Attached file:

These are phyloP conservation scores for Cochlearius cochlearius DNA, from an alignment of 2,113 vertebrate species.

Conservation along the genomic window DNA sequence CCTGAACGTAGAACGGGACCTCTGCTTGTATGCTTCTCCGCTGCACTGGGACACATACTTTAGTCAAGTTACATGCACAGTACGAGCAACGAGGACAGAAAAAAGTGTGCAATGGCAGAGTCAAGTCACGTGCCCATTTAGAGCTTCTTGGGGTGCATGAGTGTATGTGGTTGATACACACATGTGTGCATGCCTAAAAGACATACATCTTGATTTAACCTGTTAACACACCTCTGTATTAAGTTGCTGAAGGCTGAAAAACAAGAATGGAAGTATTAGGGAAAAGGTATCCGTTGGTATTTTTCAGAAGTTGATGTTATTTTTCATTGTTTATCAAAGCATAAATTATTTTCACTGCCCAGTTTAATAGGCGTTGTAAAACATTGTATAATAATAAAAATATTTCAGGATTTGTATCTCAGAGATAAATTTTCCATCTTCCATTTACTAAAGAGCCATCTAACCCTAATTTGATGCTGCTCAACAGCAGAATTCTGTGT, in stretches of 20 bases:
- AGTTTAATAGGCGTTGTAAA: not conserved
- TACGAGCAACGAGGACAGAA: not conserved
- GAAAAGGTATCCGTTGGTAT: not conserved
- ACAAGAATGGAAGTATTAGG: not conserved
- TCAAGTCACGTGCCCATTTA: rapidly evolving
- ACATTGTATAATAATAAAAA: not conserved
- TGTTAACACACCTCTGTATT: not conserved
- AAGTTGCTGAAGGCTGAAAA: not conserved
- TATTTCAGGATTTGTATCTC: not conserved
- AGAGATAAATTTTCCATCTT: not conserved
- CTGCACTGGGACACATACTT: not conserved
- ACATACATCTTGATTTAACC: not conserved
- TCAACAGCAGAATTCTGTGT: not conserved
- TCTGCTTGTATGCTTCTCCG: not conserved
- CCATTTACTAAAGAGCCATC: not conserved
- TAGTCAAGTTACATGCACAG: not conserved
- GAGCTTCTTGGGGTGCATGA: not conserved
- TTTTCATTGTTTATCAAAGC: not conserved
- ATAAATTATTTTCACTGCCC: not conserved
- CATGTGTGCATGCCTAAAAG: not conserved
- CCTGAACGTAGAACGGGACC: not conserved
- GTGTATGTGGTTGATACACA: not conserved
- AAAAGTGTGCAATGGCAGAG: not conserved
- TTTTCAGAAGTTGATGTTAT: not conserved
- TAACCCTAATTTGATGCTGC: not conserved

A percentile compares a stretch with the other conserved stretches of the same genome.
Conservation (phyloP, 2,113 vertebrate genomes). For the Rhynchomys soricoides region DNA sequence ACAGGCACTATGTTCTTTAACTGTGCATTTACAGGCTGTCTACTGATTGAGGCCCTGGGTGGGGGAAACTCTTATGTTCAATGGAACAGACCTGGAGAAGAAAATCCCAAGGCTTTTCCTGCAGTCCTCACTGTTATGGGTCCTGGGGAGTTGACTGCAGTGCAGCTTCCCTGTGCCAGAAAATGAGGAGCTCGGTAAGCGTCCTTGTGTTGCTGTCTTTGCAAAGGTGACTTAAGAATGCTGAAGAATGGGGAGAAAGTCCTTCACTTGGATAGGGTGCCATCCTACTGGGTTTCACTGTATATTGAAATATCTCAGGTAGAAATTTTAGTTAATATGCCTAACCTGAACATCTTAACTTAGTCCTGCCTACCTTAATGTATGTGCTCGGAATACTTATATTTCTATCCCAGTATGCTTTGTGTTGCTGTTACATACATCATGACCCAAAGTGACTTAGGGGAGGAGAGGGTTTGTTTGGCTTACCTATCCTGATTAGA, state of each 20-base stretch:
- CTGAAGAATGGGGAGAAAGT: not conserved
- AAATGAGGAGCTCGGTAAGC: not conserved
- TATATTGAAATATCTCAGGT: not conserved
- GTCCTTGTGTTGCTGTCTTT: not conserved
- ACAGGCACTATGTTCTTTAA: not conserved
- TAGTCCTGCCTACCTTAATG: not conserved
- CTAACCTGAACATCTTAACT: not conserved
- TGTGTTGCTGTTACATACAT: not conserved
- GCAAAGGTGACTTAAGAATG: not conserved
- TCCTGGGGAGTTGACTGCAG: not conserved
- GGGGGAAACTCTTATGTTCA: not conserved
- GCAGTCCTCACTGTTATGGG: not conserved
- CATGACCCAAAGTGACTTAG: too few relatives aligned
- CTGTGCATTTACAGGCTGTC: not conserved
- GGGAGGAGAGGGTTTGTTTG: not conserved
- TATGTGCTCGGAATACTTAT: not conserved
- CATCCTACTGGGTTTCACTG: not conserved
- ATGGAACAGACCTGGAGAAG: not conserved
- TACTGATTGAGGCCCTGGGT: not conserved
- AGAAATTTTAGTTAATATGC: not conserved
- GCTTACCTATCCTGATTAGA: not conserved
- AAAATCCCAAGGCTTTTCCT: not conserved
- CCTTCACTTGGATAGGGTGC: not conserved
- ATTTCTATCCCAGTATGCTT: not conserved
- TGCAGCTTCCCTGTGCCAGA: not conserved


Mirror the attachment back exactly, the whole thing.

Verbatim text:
These are phyloP conservation scores for Cochlearius cochlearius DNA, from an alignment of 2,113 vertebrate species.

Conservation along the genomic window DNA sequence CCTGAACGTAGAACGGGACCTCTGCTTGTATGCTTCTCCGCTGCACTGGGACACATACTTTAGTCAAGTTACATGCACAGTACGAGCAACGAGGACAGAAAAAAGTGTGCAATGGCAGAGTCAAGTCACGTGCCCATTTAGAGCTTCTTGGGGTGCATGAGTGTATGTGGTTGATACACACATGTGTGCATGCCTAAAAGACATACATCTTGATTTAACCTGTTAACACACCTCTGTATTAAGTTGCTGAAGGCTGAAAAACAAGAATGGAAGTATTAGGGAAAAGGTATCCGTTGGTATTTTTCAGAAGTTGATGTTATTTTTCATTGTTTATCAAAGCATAAATTATTTTCACTGCCCAGTTTAATAGGCGTTGTAAAACATTGTATAATAATAAAAATATTTCAGGATTTGTATCTCAGAGATAAATTTTCCATCTTCCATTTACTAAAGAGCCATCTAACCCTAATTTGATGCTGCTCAACAGCAGAATTCTGTGT, in stretches of 20 bases:
- AGTTTAATAGGCGTTGTAAA: not conserved
- TACGAGCAACGAGGACAGAA: not conserved
- GAAAAGGTATCCGTTGGTAT: not conserved
- ACAAGAATGGAAGTATTAGG: not conserved
- TCAAGTCACGTGCCCATTTA: rapidly evolving
- ACATTGTATAATAATAAAAA: not conserved
- TGTTAACACACCTCTGTATT: not conserved
- AAGTTGCTGAAGGCTGAAAA: not conserved
- TATTTCAGGATTTGTATCTC: not conserved
- AGAGATAAATTTTCCATCTT: not conserved
- CTGCACTGGGACACATACTT: not conserved
- ACATACATCTTGATTTAACC: not conserved
- TCAACAGCAGAATTCTGTGT: not conserved
- TCTGCTTGTATGCTTCTCCG: not conserved
- CCATTTACTAAAGAGCCATC: not conserved
- TAGTCAAGTTACATGCACAG: not conserved
- GAGCTTCTTGGGGTGCATGA: not conserved
- TTTTCATTGTTTATCAAAGC: not conserved
- ATAAATTATTTTCACTGCCC: not conserved
- CATGTGTGCATGCCTAAAAG: not conserved
- CCTGAACGTAGAACGGGACC: not conserved
- GTGTATGTGGTTGATACACA: not conserved
- AAAAGTGTGCAATGGCAGAG: not conserved
- TTTTCAGAAGTTGATGTTAT: not conserved
- TAACCCTAATTTGATGCTGC: not conserved

A percentile compares a stretch with the other conserved stretches of the same genome.
Conservation (phyloP, 2,113 vertebrate genomes). For the Rhynchomys soricoides region DNA sequence ACAGGCACTATGTTCTTTAACTGTGCATTTACAGGCTGTCTACTGATTGAGGCCCTGGGTGGGGGAAACTCTTATGTTCAATGGAACAGACCTGGAGAAGAAAATCCCAAGGCTTTTCCTGCAGTCCTCACTGTTATGGGTCCTGGGGAGTTGACTGCAGTGCAGCTTCCCTGTGCCAGAAAATGAGGAGCTCGGTAAGCGTCCTTGTGTTGCTGTCTTTGCAAAGGTGACTTAAGAATGCTGAAGAATGGGGAGAAAGTCCTTCACTTGGATAGGGTGCCATCCTACTGGGTTTCACTGTATATTGAAATATCTCAGGTAGAAATTTTAGTTAATATGCCTAACCTGAACATCTTAACTTAGTCCTGCCTACCTTAATGTATGTGCTCGGAATACTTATATTTCTATCCCAGTATGCTTTGTGTTGCTGTTACATACATCATGACCCAAAGTGACTTAGGGGAGGAGAGGGTTTGTTTGGCTTACCTATCCTGATTAGA, state of each 20-base stretch:
- CTGAAGAATGGGGAGAAAGT: not conserved
- AAATGAGGAGCTCGGTAAGC: not conserved
- TATATTGAAATATCTCAGGT: not conserved
- GTCCTTGTGTTGCTGTCTTT: not conserved
- ACAGGCACTATGTTCTTTAA: not conserved
- TAGTCCTGCCTACCTTAATG: not conserved
- CTAACCTGAACATCTTAACT: not conserved
- TGTGTTGCTGTTACATACAT: not conserved
- GCAAAGGTGACTTAAGAATG: not conserved
- TCCTGGGGAGTTGACTGCAG: not conserved
- GGGGGAAACTCTTATGTTCA: not conserved
- GCAGTCCTCACTGTTATGGG: not conserved
- CATGACCCAAAGTGACTTAG: too few relatives aligned
- CTGTGCATTTACAGGCTGTC: not conserved
- GGGAGGAGAGGGTTTGTTTG: not conserved
- TATGTGCTCGGAATACTTAT: not conserved
- CATCCTACTGGGTTTCACTG: not conserved
- ATGGAACAGACCTGGAGAAG: not conserved
- TACTGATTGAGGCCCTGGGT: not conserved
- AGAAATTTTAGTTAATATGC: not conserved
- GCTTACCTATCCTGATTAGA: not conserved
- AAAATCCCAAGGCTTTTCCT: not conserved
- CCTTCACTTGGATAGGGTGC: not conserved
- ATTTCTATCCCAGTATGCTT: not conserved
- TGCAGCTTCCCTGTGCCAGA: not conserved